Combined poor diabetes control indicators linked to elevated risk of diabetic retinopathy, macular oedema
The combination of poor glucose control and poor blood pressure (BP) or lipid control is associated with a higher risk of developing diabetic retinopathy or diabetic macular oedema compared with poor glucose control alone in patients with type 2 diabetes (T2D), according to an Australian study.
“While glucose control remains the cornerstone of optimal diabetes management, BP control and lipid control are also important in persons with poor glucose control ... our findings reinforce this message to patients to prevent vision loss from diabetic retinopathy or macular oedema,” said the researchers.
Participants were 613 adults with T2D (mean age 66 years, 57 percent male) from the cross-sectional Australian Diabetes Management Project study, 372 and 181 of whom were diagnosed with diabetic retinopathy and diabetic macular oedema, respectively. About 18 percent of patients had good control of all three indicators.
Compared with patients with good control of all three indicators, the risk of diabetic retinopathy was elevated in patients with poor glucose control (adjusted odds ratio [adjOR], 2.44; p=0.004), poor glucose and lipid control (adjOR, 3.75; p=0.001), poor glucose and BP control (adjOR, 4.64; p<0.001), and poor glucose, BP, and lipid control (adjOR, 2.28; p=0.047). [PLoS One 2017;12:e0180252]
Findings were similar for the risk of diabetic macular oedema where the risk was elevated in those with poor glucose control (adjOR, 3.19; p=0.004), poor glucose and lipid control (adjOR, 3.60; p=0.002), poor glucose and BP control (adjOR, 2.76; p=0.019), and poor glucose, BP, and lipid control (adjOR, 3.01; p=0.021) compared with patients with good control of all three indicators.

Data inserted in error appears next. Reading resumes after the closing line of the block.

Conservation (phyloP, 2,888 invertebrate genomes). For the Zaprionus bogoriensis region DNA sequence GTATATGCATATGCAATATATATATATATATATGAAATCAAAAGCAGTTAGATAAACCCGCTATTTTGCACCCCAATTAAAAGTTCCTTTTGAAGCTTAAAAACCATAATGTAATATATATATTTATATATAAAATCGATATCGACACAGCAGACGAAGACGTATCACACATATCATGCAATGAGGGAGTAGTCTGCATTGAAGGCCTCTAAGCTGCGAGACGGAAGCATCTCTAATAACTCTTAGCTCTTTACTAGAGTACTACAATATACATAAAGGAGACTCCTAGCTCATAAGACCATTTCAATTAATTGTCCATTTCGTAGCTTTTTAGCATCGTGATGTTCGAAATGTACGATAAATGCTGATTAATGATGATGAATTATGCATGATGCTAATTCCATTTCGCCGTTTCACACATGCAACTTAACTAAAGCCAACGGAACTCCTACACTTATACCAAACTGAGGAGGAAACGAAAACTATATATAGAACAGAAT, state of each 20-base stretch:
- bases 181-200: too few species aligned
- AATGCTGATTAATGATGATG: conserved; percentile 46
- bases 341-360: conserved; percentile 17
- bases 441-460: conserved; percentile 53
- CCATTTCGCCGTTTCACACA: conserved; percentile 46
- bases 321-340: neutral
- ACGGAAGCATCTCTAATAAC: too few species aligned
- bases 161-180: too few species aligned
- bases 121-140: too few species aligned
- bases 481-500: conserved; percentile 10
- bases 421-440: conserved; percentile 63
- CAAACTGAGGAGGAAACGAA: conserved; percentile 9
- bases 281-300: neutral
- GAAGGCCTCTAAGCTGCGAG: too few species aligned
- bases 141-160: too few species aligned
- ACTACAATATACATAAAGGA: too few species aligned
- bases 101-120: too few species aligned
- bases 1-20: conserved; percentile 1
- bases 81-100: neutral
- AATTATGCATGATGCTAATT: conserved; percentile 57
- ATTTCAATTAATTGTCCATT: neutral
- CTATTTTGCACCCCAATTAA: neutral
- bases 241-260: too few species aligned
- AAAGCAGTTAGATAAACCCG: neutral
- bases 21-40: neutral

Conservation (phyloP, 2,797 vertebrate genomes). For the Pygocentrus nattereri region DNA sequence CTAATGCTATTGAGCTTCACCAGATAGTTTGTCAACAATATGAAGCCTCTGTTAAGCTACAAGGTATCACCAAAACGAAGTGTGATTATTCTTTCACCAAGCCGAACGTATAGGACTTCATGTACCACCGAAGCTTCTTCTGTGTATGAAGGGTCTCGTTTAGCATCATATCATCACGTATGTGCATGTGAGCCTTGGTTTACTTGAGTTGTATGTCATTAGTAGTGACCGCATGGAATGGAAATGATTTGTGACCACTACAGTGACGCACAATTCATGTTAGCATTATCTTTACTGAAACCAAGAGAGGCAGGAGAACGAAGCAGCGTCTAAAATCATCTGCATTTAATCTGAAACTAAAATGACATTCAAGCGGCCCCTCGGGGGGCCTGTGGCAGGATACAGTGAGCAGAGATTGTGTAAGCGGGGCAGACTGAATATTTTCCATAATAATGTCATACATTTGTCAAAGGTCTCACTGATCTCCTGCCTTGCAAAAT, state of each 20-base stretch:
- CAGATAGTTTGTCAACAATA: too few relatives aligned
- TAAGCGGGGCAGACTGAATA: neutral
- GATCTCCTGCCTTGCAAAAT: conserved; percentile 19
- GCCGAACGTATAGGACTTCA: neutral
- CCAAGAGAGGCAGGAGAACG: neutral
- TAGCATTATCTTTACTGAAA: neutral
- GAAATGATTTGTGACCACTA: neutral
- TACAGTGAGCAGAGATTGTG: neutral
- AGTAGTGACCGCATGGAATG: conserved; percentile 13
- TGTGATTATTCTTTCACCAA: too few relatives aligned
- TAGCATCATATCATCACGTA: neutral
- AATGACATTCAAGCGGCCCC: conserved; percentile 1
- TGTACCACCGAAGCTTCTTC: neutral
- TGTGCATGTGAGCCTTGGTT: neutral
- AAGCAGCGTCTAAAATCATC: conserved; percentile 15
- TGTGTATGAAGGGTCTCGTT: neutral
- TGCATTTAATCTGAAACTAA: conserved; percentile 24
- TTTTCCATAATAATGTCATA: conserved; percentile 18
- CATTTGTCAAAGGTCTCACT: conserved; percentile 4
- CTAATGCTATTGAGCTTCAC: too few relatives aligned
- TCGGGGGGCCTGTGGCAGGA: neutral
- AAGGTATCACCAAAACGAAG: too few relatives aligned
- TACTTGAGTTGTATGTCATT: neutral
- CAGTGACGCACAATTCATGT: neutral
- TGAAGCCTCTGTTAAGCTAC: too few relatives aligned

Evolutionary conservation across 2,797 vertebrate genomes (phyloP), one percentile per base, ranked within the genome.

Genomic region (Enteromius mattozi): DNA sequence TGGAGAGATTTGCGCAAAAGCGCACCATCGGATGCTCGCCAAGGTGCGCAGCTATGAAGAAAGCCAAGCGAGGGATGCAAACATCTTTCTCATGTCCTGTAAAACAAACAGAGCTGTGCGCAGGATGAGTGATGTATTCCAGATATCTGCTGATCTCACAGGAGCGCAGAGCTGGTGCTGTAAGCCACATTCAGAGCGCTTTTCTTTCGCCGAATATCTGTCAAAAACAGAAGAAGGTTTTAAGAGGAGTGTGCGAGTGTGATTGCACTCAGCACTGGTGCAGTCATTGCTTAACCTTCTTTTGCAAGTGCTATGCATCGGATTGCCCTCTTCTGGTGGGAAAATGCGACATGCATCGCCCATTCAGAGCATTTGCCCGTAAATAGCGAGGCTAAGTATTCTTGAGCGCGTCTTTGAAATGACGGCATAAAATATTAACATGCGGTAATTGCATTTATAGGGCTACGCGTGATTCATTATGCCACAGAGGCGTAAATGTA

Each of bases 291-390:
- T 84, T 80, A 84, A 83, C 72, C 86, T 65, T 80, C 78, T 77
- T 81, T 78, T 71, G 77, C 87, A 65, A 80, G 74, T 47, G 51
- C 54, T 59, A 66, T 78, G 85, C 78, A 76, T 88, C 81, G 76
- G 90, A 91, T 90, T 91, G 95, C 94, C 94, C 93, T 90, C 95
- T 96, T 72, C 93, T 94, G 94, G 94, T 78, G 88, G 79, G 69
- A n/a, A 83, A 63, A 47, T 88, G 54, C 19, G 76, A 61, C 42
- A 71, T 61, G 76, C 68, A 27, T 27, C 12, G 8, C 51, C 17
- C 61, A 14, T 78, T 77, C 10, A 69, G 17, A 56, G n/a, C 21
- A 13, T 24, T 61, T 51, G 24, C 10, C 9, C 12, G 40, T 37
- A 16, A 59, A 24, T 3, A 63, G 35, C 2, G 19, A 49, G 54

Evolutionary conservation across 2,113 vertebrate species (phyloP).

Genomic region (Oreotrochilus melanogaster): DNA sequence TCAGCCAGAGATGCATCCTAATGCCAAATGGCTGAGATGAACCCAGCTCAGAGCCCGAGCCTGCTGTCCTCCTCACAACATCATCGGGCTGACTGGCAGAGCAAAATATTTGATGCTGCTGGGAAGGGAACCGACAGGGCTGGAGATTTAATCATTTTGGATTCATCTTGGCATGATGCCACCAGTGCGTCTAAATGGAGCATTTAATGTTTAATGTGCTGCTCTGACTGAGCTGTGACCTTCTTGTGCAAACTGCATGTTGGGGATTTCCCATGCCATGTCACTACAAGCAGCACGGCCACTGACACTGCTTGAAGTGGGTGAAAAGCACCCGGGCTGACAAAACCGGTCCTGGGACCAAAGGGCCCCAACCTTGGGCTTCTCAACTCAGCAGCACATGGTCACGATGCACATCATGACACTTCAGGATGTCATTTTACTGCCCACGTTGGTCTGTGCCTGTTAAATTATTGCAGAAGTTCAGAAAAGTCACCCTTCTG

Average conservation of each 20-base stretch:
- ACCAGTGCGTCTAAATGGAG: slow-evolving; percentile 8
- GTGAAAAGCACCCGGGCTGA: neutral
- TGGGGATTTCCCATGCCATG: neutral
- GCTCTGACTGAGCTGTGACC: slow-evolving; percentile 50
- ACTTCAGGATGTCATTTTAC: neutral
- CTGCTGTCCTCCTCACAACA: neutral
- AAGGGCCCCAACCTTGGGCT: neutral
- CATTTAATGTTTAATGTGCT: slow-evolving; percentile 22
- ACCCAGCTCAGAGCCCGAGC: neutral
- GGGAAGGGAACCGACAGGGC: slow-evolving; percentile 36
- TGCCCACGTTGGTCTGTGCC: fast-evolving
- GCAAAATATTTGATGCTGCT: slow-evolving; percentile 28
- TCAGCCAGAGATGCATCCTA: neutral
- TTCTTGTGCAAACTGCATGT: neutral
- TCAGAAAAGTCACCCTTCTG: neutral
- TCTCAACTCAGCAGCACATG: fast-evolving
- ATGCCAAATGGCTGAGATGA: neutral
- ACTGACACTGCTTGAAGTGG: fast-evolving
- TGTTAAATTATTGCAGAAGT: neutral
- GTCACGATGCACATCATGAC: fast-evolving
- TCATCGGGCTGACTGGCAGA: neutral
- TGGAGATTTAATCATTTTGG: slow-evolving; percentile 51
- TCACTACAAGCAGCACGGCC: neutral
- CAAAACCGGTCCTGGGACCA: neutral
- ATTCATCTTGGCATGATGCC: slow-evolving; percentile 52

Poor BP or lipid control, whether individually or in combination, had no effect on the risk of diabetic retinopathy or diabetic macular oedema. The risk of either condition also did not increase with the rising number of poor control indicators, which the researchers suggested could be due to the small number of participants with poor control of all three indicators or that having a higher risk profile meant that the conditions could have been detected earlier.
“[P]oor glucose control remains the most important risk factor for both diabetic retinopathy and diabetic macular oedema,” said the researchers.
“Our study suggests that while poor BP control or poor lipid control on their own do not greatly increase the risk of [diabetic retinopathy], they amplify the risk when combined with poor glucose control. These findings support the current guidelines that suggest a multifactorial systemic management plan for people with diabetes is needed to manage [diabetic retinopathy and diabetic macular oedema],” they said.
The researchers cautioned that causality could not be determined in this study, and that the findings may not extend to the entire population with diabetes.